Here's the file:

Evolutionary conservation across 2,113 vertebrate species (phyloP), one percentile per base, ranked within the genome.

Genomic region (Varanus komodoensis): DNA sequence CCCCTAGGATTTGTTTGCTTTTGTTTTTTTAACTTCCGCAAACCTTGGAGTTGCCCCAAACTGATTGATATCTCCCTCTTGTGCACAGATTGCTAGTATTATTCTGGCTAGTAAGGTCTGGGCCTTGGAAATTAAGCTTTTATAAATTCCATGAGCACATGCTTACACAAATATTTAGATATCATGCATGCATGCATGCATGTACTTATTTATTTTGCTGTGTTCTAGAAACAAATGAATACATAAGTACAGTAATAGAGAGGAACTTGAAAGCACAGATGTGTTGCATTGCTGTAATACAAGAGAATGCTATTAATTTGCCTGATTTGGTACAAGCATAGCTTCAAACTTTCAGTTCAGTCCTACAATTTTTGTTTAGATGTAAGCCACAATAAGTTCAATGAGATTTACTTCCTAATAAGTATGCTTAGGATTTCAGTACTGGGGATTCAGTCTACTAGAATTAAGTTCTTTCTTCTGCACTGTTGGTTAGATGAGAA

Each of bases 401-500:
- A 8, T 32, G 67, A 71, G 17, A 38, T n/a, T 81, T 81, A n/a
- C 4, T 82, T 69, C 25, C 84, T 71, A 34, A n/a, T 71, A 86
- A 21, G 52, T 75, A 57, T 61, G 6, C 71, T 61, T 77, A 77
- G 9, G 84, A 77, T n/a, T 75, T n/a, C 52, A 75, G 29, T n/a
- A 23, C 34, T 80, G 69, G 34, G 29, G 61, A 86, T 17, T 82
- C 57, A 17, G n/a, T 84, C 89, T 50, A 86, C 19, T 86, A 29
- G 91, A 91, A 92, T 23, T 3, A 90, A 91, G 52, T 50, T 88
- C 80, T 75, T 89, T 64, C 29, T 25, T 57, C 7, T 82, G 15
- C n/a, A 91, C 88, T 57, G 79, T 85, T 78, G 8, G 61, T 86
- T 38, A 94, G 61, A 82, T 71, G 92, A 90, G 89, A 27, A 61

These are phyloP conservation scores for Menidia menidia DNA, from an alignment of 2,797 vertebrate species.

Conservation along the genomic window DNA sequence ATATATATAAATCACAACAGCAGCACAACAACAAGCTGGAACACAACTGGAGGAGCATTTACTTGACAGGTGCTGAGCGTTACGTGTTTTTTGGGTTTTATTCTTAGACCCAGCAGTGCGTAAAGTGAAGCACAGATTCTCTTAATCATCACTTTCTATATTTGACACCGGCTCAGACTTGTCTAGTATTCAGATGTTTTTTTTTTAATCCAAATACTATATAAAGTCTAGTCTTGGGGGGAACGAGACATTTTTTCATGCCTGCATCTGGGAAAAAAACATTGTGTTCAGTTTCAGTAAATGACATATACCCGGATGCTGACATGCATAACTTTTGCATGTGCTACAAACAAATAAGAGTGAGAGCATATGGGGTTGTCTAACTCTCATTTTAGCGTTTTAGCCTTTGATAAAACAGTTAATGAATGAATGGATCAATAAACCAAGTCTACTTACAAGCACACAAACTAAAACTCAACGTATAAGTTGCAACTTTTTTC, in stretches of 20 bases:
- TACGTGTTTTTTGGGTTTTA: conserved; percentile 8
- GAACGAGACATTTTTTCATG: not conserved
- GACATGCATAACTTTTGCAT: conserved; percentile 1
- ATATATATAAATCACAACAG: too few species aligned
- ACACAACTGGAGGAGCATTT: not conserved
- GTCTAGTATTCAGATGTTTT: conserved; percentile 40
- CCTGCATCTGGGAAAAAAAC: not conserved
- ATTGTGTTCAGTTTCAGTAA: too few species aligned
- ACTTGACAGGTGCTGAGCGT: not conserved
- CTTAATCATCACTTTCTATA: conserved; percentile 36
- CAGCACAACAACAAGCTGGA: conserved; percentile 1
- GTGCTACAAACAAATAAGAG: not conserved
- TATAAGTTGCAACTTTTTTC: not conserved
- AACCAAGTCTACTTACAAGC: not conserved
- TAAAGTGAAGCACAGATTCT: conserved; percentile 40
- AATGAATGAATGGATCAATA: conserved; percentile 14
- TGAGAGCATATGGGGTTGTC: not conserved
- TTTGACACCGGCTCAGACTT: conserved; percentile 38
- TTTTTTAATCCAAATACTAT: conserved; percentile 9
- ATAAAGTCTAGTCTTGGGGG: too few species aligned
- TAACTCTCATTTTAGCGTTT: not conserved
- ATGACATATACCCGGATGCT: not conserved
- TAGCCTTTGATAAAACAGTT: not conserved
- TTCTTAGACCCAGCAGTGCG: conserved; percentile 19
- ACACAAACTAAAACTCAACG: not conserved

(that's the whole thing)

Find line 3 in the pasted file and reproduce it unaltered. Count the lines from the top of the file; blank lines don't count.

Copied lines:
Each of bases 401-500: